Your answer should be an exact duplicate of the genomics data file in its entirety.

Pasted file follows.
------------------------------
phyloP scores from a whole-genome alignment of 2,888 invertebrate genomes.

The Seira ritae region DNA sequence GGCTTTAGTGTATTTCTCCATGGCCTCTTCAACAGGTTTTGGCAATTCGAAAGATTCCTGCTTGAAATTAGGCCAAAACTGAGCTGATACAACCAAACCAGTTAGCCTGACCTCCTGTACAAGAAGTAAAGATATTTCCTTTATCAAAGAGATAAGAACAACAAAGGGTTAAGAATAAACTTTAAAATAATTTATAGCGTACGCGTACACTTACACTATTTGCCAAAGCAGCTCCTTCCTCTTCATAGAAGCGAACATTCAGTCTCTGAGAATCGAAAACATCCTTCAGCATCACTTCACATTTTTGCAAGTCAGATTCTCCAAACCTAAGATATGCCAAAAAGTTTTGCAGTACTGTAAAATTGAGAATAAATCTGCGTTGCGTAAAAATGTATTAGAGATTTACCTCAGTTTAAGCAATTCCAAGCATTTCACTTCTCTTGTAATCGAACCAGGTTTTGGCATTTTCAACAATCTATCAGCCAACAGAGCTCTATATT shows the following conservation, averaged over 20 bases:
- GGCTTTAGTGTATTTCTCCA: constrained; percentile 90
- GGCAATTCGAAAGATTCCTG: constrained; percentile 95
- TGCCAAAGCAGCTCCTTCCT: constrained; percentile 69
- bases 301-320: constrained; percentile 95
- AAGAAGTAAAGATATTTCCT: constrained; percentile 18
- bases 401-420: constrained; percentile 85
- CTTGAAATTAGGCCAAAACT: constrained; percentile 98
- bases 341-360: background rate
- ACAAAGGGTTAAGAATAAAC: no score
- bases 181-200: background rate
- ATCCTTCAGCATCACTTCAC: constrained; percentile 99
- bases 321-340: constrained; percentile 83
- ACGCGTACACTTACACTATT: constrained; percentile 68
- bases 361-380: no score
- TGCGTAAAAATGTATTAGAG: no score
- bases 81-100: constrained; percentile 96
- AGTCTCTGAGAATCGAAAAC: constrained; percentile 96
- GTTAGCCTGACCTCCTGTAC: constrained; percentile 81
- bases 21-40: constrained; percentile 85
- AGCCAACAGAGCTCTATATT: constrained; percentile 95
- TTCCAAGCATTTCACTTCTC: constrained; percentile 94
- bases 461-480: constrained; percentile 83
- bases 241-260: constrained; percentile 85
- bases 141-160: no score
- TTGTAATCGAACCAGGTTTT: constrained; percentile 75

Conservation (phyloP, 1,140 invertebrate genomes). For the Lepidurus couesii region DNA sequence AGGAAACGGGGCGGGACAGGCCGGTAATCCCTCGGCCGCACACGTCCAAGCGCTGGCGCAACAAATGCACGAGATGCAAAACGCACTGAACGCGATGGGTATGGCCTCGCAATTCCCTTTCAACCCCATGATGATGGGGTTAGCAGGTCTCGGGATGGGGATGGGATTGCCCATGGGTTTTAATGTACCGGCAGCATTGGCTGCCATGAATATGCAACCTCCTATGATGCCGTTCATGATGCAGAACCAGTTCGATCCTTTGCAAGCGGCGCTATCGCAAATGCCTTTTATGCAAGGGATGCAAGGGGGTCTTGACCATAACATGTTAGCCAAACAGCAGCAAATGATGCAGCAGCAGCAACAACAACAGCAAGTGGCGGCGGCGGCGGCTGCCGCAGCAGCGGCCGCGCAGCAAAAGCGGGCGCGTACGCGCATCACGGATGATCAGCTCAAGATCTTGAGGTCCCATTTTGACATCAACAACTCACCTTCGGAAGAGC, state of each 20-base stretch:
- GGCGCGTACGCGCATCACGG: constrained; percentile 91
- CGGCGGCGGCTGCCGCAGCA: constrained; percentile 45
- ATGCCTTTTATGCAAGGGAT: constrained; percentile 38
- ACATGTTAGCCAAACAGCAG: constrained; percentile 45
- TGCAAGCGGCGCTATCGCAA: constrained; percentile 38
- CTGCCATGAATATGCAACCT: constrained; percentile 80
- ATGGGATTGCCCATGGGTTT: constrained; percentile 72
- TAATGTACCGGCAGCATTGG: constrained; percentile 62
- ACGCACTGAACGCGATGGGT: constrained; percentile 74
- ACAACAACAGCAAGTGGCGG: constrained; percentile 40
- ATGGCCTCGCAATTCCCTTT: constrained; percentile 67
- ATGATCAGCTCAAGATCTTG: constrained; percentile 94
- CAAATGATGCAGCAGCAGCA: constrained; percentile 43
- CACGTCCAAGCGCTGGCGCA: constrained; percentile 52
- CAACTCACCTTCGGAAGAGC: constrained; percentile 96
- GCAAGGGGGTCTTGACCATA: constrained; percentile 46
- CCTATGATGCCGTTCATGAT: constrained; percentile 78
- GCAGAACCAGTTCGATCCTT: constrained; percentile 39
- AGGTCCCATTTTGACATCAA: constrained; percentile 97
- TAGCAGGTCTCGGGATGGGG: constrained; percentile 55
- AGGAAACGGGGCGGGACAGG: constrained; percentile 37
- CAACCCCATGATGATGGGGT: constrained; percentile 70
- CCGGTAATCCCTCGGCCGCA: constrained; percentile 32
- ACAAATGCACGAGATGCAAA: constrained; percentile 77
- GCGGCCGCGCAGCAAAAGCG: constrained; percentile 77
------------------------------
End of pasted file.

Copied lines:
phyloP scores from a whole-genome alignment of 2,888 invertebrate genomes.

The Seira ritae region DNA sequence GGCTTTAGTGTATTTCTCCATGGCCTCTTCAACAGGTTTTGGCAATTCGAAAGATTCCTGCTTGAAATTAGGCCAAAACTGAGCTGATACAACCAAACCAGTTAGCCTGACCTCCTGTACAAGAAGTAAAGATATTTCCTTTATCAAAGAGATAAGAACAACAAAGGGTTAAGAATAAACTTTAAAATAATTTATAGCGTACGCGTACACTTACACTATTTGCCAAAGCAGCTCCTTCCTCTTCATAGAAGCGAACATTCAGTCTCTGAGAATCGAAAACATCCTTCAGCATCACTTCACATTTTTGCAAGTCAGATTCTCCAAACCTAAGATATGCCAAAAAGTTTTGCAGTACTGTAAAATTGAGAATAAATCTGCGTTGCGTAAAAATGTATTAGAGATTTACCTCAGTTTAAGCAATTCCAAGCATTTCACTTCTCTTGTAATCGAACCAGGTTTTGGCATTTTCAACAATCTATCAGCCAACAGAGCTCTATATT shows the following conservation, averaged over 20 bases:
- GGCTTTAGTGTATTTCTCCA: constrained; percentile 90
- GGCAATTCGAAAGATTCCTG: constrained; percentile 95
- TGCCAAAGCAGCTCCTTCCT: constrained; percentile 69
- bases 301-320: constrained; percentile 95
- AAGAAGTAAAGATATTTCCT: constrained; percentile 18
- bases 401-420: constrained; percentile 85
- CTTGAAATTAGGCCAAAACT: constrained; percentile 98
- bases 341-360: background rate
- ACAAAGGGTTAAGAATAAAC: no score
- bases 181-200: background rate
- ATCCTTCAGCATCACTTCAC: constrained; percentile 99
- bases 321-340: constrained; percentile 83
- ACGCGTACACTTACACTATT: constrained; percentile 68
- bases 361-380: no score
- TGCGTAAAAATGTATTAGAG: no score
- bases 81-100: constrained; percentile 96
- AGTCTCTGAGAATCGAAAAC: constrained; percentile 96
- GTTAGCCTGACCTCCTGTAC: constrained; percentile 81
- bases 21-40: constrained; percentile 85
- AGCCAACAGAGCTCTATATT: constrained; percentile 95
- TTCCAAGCATTTCACTTCTC: constrained; percentile 94
- bases 461-480: constrained; percentile 83
- bases 241-260: constrained; percentile 85
- bases 141-160: no score
- TTGTAATCGAACCAGGTTTT: constrained; percentile 75

Conservation (phyloP, 1,140 invertebrate genomes). For the Lepidurus couesii region DNA sequence AGGAAACGGGGCGGGACAGGCCGGTAATCCCTCGGCCGCACACGTCCAAGCGCTGGCGCAACAAATGCACGAGATGCAAAACGCACTGAACGCGATGGGTATGGCCTCGCAATTCCCTTTCAACCCCATGATGATGGGGTTAGCAGGTCTCGGGATGGGGATGGGATTGCCCATGGGTTTTAATGTACCGGCAGCATTGGCTGCCATGAATATGCAACCTCCTATGATGCCGTTCATGATGCAGAACCAGTTCGATCCTTTGCAAGCGGCGCTATCGCAAATGCCTTTTATGCAAGGGATGCAAGGGGGTCTTGACCATAACATGTTAGCCAAACAGCAGCAAATGATGCAGCAGCAGCAACAACAACAGCAAGTGGCGGCGGCGGCGGCTGCCGCAGCAGCGGCCGCGCAGCAAAAGCGGGCGCGTACGCGCATCACGGATGATCAGCTCAAGATCTTGAGGTCCCATTTTGACATCAACAACTCACCTTCGGAAGAGC, state of each 20-base stretch:
- GGCGCGTACGCGCATCACGG: constrained; percentile 91
- CGGCGGCGGCTGCCGCAGCA: constrained; percentile 45
- ATGCCTTTTATGCAAGGGAT: constrained; percentile 38
- ACATGTTAGCCAAACAGCAG: constrained; percentile 45
- TGCAAGCGGCGCTATCGCAA: constrained; percentile 38
- CTGCCATGAATATGCAACCT: constrained; percentile 80
- ATGGGATTGCCCATGGGTTT: constrained; percentile 72
- TAATGTACCGGCAGCATTGG: constrained; percentile 62
- ACGCACTGAACGCGATGGGT: constrained; percentile 74
- ACAACAACAGCAAGTGGCGG: constrained; percentile 40
- ATGGCCTCGCAATTCCCTTT: constrained; percentile 67
- ATGATCAGCTCAAGATCTTG: constrained; percentile 94
- CAAATGATGCAGCAGCAGCA: constrained; percentile 43
- CACGTCCAAGCGCTGGCGCA: constrained; percentile 52
- CAACTCACCTTCGGAAGAGC: constrained; percentile 96
- GCAAGGGGGTCTTGACCATA: constrained; percentile 46
- CCTATGATGCCGTTCATGAT: constrained; percentile 78
- GCAGAACCAGTTCGATCCTT: constrained; percentile 39
- AGGTCCCATTTTGACATCAA: constrained; percentile 97
- TAGCAGGTCTCGGGATGGGG: constrained; percentile 55
- AGGAAACGGGGCGGGACAGG: constrained; percentile 37
- CAACCCCATGATGATGGGGT: constrained; percentile 70
- CCGGTAATCCCTCGGCCGCA: constrained; percentile 32
- ACAAATGCACGAGATGCAAA: constrained; percentile 77
- GCGGCCGCGCAGCAAAAGCG: constrained; percentile 77